Articles

Photonics Design Automation

Taking a Building Block Approach to Optical Chip Design

Fuelled by an increasing demand for bandwidth combined with a continued drive towards cost and size reduction, larger scale photonics integrated circuits are now clearly breaking through. For example, fiber optics networks are rapidly embracing 40Gbps and 100Gbps data rates, where the transmitters and receivers often include photonic integrated circuits. And the cost and size reduction in 10Gbps transceivers has driven several companies to successfully leverage photonic chips. The growing FTTH (fiber to the home) market is driving demand for integrated photonic splitters as well as monolithically integrated BiDi transceivers. And there are exciting applications in fiber sensing and bioscience that are now benefiting from optical chips as well.

Posted in: Articles, Applications, Photonics, Fiber optics, Integrated circuits, Fiber optics, Integrated circuits, Automation
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Software is the Driving Innovation for Consumer Electronics

You may not realize it, but many of the bells and whistles in the products that you engage with on a daily basis are actually powered by software.

Posted in: Articles, Software, Computer software / hardware, Computer software and hardware, Electronic equipment, Computer software / hardware, Computer software and hardware, Electronic equipment, Product development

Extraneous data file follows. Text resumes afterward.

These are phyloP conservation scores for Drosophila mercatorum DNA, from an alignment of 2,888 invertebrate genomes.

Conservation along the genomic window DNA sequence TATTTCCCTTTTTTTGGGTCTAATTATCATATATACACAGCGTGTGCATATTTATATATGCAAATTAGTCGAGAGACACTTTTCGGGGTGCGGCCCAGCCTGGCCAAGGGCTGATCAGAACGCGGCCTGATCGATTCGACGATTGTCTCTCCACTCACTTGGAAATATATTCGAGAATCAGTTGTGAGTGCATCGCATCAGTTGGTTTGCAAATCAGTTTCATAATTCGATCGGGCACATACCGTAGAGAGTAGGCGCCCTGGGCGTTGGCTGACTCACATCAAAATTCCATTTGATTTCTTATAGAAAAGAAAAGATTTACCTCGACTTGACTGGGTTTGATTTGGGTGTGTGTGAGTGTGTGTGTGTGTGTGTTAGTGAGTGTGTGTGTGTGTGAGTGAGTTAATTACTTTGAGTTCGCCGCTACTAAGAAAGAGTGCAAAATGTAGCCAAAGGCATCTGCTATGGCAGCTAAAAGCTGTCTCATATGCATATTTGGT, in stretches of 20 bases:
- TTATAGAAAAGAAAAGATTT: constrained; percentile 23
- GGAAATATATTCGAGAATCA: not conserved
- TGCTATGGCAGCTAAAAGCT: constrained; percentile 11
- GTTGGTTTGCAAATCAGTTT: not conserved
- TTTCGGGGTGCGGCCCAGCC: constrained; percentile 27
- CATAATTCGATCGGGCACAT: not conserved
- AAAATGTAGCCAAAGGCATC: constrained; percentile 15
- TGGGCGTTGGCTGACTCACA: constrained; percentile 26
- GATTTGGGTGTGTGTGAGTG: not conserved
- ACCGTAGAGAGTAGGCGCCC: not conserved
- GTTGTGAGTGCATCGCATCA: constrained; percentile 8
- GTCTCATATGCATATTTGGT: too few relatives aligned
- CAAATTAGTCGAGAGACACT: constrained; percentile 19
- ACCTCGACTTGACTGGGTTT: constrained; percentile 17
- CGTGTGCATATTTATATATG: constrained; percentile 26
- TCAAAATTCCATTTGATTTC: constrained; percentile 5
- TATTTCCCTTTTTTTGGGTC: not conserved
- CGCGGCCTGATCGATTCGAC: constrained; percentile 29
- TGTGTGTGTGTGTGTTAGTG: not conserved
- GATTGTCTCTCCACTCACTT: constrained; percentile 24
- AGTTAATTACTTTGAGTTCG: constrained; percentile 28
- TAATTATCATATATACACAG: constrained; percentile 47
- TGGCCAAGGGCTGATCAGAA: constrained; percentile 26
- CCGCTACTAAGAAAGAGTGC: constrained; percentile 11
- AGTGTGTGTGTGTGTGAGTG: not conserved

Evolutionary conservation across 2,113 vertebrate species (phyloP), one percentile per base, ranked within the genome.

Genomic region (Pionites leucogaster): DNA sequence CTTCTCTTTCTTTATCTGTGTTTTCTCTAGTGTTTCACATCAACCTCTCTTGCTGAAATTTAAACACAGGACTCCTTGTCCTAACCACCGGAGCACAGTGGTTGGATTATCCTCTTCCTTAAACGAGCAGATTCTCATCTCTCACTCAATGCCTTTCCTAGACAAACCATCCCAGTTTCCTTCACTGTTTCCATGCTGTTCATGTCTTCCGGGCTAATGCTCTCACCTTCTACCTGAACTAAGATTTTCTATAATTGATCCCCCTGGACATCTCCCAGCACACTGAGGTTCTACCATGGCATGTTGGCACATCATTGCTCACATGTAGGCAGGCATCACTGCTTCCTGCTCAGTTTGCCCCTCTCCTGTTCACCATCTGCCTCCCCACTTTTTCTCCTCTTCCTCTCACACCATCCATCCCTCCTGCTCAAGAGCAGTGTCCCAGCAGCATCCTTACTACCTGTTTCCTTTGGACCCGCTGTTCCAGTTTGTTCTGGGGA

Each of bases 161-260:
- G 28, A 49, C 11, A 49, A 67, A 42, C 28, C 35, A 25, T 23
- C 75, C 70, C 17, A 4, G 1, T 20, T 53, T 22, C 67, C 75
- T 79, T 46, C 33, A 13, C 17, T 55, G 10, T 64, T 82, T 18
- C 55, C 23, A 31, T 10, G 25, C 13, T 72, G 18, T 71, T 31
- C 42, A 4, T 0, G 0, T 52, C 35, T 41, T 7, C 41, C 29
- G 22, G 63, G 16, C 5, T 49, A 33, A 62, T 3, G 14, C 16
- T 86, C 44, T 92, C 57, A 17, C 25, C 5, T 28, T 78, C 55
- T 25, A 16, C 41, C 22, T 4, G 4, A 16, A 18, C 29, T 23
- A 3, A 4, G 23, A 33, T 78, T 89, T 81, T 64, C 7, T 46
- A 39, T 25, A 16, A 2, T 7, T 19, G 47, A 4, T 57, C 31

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Alloy-Enhanced Fans Maintain Fresh Air in Tunnels

A lightweight alloy finds uses in cars, ships, planes, and road/rail tunnels.

The Partnership for Next Gen eration Vehicles (PNGV) is not a NASA initiative to develop powerful new rockets and spacecraft, even though it may sound like one. PNGV was a partnership established by the Clinton Administration between the federal government and the U.S. Council for Automotive Research to develop technologies that improve fuel efficiency and reduce emissions from cars and trucks.

Posted in: Articles, Materials, Metals, Emissions control, Fuel economy, Alloys, Fans
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Creating White Light Using LEDs

When it comes to creating white light using LEDs, there are many different methods, all of which have their advantages and disadvantages. First, the most common and traditional is chip-level conversion, where the converting material is integrated directly onto a blue LED die or fills up the LED package volumetrically. A second method converts the blue light of a diode far away from the chip, which utilizes a mixing chamber and remote optic integrating a converting phosphor, fluorescent dye, quantum dots, or other converting material. Yet another method is color mixing using LEDs of different colors such as red, green, and blue, where each LED’s intensity is varied additively to create the desired color temperature. Each method presents different challenges and brings to the designer different advantages from a system performance perspective with regards to system efficacy, CRI, optical efficiency, energy efficiency, heat sinking and other design considerations. It is important for designers to understand the nuances of each method when deciding on which method to use, whether one is selecting the light engine to be used in design of a new fixture, or selecting the type of fixture to be used in a given application.

Posted in: Articles, Lighting, Design processes, Architecture, Light emitting diodes (LEDs), Architecture, Light emitting diodes (LEDs), Customization
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The Rebirth of the Incandescent Light Bulb